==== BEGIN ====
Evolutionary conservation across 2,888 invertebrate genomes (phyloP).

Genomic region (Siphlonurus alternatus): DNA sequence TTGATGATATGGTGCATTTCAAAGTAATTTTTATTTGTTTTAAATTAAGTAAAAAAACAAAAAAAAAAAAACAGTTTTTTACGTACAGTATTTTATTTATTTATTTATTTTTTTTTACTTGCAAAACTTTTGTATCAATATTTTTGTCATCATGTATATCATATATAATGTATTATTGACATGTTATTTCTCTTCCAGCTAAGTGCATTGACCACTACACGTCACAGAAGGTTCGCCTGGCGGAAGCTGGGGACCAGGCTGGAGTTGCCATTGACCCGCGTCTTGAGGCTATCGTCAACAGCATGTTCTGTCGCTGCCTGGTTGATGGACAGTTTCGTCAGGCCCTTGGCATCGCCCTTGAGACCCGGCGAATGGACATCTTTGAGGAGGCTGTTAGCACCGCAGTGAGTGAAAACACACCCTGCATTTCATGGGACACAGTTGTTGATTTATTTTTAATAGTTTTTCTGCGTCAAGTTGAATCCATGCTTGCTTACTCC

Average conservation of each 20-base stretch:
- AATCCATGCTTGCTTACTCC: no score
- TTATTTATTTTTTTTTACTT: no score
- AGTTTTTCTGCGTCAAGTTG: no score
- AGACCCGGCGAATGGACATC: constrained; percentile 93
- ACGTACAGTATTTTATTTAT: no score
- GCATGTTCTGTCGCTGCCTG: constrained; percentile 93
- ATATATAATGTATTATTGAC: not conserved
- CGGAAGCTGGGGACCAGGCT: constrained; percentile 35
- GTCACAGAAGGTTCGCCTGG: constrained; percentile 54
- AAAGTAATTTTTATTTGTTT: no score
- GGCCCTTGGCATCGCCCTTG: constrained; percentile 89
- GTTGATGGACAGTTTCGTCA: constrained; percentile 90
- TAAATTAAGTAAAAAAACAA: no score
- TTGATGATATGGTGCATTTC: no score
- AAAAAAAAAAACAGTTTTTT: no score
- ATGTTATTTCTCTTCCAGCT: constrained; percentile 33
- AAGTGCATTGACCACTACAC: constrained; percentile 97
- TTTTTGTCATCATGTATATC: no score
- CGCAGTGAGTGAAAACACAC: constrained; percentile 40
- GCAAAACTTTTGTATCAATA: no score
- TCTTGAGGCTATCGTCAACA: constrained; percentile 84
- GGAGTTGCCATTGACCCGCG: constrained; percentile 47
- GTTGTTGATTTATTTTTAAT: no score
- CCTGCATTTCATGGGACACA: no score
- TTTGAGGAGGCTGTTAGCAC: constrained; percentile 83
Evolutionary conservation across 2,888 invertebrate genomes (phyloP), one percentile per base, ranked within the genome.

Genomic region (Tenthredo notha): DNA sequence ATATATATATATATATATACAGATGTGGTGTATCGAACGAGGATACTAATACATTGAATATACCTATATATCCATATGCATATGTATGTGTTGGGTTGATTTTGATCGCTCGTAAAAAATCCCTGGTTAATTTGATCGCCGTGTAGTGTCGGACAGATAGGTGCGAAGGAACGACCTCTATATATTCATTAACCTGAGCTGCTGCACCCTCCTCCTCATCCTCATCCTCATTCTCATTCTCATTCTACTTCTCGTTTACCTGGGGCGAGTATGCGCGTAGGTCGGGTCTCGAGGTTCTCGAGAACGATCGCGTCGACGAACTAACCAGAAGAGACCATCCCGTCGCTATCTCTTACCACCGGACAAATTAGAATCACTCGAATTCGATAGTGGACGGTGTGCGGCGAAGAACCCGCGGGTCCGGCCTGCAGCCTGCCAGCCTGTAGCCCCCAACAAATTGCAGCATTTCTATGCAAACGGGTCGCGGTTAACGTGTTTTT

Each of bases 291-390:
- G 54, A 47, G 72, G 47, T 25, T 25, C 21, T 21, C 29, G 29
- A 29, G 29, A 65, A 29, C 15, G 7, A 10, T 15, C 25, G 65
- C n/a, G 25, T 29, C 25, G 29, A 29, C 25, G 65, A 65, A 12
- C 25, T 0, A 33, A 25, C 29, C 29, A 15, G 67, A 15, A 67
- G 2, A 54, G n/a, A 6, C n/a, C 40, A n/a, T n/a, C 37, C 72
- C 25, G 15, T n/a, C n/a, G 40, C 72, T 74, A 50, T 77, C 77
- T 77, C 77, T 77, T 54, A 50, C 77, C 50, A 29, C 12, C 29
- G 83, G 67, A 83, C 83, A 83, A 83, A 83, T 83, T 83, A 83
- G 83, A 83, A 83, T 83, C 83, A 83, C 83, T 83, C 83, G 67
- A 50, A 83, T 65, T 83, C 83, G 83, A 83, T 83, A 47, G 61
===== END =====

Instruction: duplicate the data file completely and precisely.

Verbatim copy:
Evolutionary conservation across 2,888 invertebrate genomes (phyloP).

Genomic region (Siphlonurus alternatus): DNA sequence TTGATGATATGGTGCATTTCAAAGTAATTTTTATTTGTTTTAAATTAAGTAAAAAAACAAAAAAAAAAAAACAGTTTTTTACGTACAGTATTTTATTTATTTATTTATTTTTTTTTACTTGCAAAACTTTTGTATCAATATTTTTGTCATCATGTATATCATATATAATGTATTATTGACATGTTATTTCTCTTCCAGCTAAGTGCATTGACCACTACACGTCACAGAAGGTTCGCCTGGCGGAAGCTGGGGACCAGGCTGGAGTTGCCATTGACCCGCGTCTTGAGGCTATCGTCAACAGCATGTTCTGTCGCTGCCTGGTTGATGGACAGTTTCGTCAGGCCCTTGGCATCGCCCTTGAGACCCGGCGAATGGACATCTTTGAGGAGGCTGTTAGCACCGCAGTGAGTGAAAACACACCCTGCATTTCATGGGACACAGTTGTTGATTTATTTTTAATAGTTTTTCTGCGTCAAGTTGAATCCATGCTTGCTTACTCC

Average conservation of each 20-base stretch:
- AATCCATGCTTGCTTACTCC: no score
- TTATTTATTTTTTTTTACTT: no score
- AGTTTTTCTGCGTCAAGTTG: no score
- AGACCCGGCGAATGGACATC: constrained; percentile 93
- ACGTACAGTATTTTATTTAT: no score
- GCATGTTCTGTCGCTGCCTG: constrained; percentile 93
- ATATATAATGTATTATTGAC: not conserved
- CGGAAGCTGGGGACCAGGCT: constrained; percentile 35
- GTCACAGAAGGTTCGCCTGG: constrained; percentile 54
- AAAGTAATTTTTATTTGTTT: no score
- GGCCCTTGGCATCGCCCTTG: constrained; percentile 89
- GTTGATGGACAGTTTCGTCA: constrained; percentile 90
- TAAATTAAGTAAAAAAACAA: no score
- TTGATGATATGGTGCATTTC: no score
- AAAAAAAAAAACAGTTTTTT: no score
- ATGTTATTTCTCTTCCAGCT: constrained; percentile 33
- AAGTGCATTGACCACTACAC: constrained; percentile 97
- TTTTTGTCATCATGTATATC: no score
- CGCAGTGAGTGAAAACACAC: constrained; percentile 40
- GCAAAACTTTTGTATCAATA: no score
- TCTTGAGGCTATCGTCAACA: constrained; percentile 84
- GGAGTTGCCATTGACCCGCG: constrained; percentile 47
- GTTGTTGATTTATTTTTAAT: no score
- CCTGCATTTCATGGGACACA: no score
- TTTGAGGAGGCTGTTAGCAC: constrained; percentile 83
Evolutionary conservation across 2,888 invertebrate genomes (phyloP), one percentile per base, ranked within the genome.

Genomic region (Tenthredo notha): DNA sequence ATATATATATATATATATACAGATGTGGTGTATCGAACGAGGATACTAATACATTGAATATACCTATATATCCATATGCATATGTATGTGTTGGGTTGATTTTGATCGCTCGTAAAAAATCCCTGGTTAATTTGATCGCCGTGTAGTGTCGGACAGATAGGTGCGAAGGAACGACCTCTATATATTCATTAACCTGAGCTGCTGCACCCTCCTCCTCATCCTCATCCTCATTCTCATTCTCATTCTACTTCTCGTTTACCTGGGGCGAGTATGCGCGTAGGTCGGGTCTCGAGGTTCTCGAGAACGATCGCGTCGACGAACTAACCAGAAGAGACCATCCCGTCGCTATCTCTTACCACCGGACAAATTAGAATCACTCGAATTCGATAGTGGACGGTGTGCGGCGAAGAACCCGCGGGTCCGGCCTGCAGCCTGCCAGCCTGTAGCCCCCAACAAATTGCAGCATTTCTATGCAAACGGGTCGCGGTTAACGTGTTTTT

Each of bases 291-390:
- G 54, A 47, G 72, G 47, T 25, T 25, C 21, T 21, C 29, G 29
- A 29, G 29, A 65, A 29, C 15, G 7, A 10, T 15, C 25, G 65
- C n/a, G 25, T 29, C 25, G 29, A 29, C 25, G 65, A 65, A 12
- C 25, T 0, A 33, A 25, C 29, C 29, A 15, G 67, A 15, A 67
- G 2, A 54, G n/a, A 6, C n/a, C 40, A n/a, T n/a, C 37, C 72
- C 25, G 15, T n/a, C n/a, G 40, C 72, T 74, A 50, T 77, C 77
- T 77, C 77, T 77, T 54, A 50, C 77, C 50, A 29, C 12, C 29
- G 83, G 67, A 83, C 83, A 83, A 83, A 83, T 83, T 83, A 83
- G 83, A 83, A 83, T 83, C 83, A 83, C 83, T 83, C 83, G 67
- A 50, A 83, T 65, T 83, C 83, G 83, A 83, T 83, A 47, G 61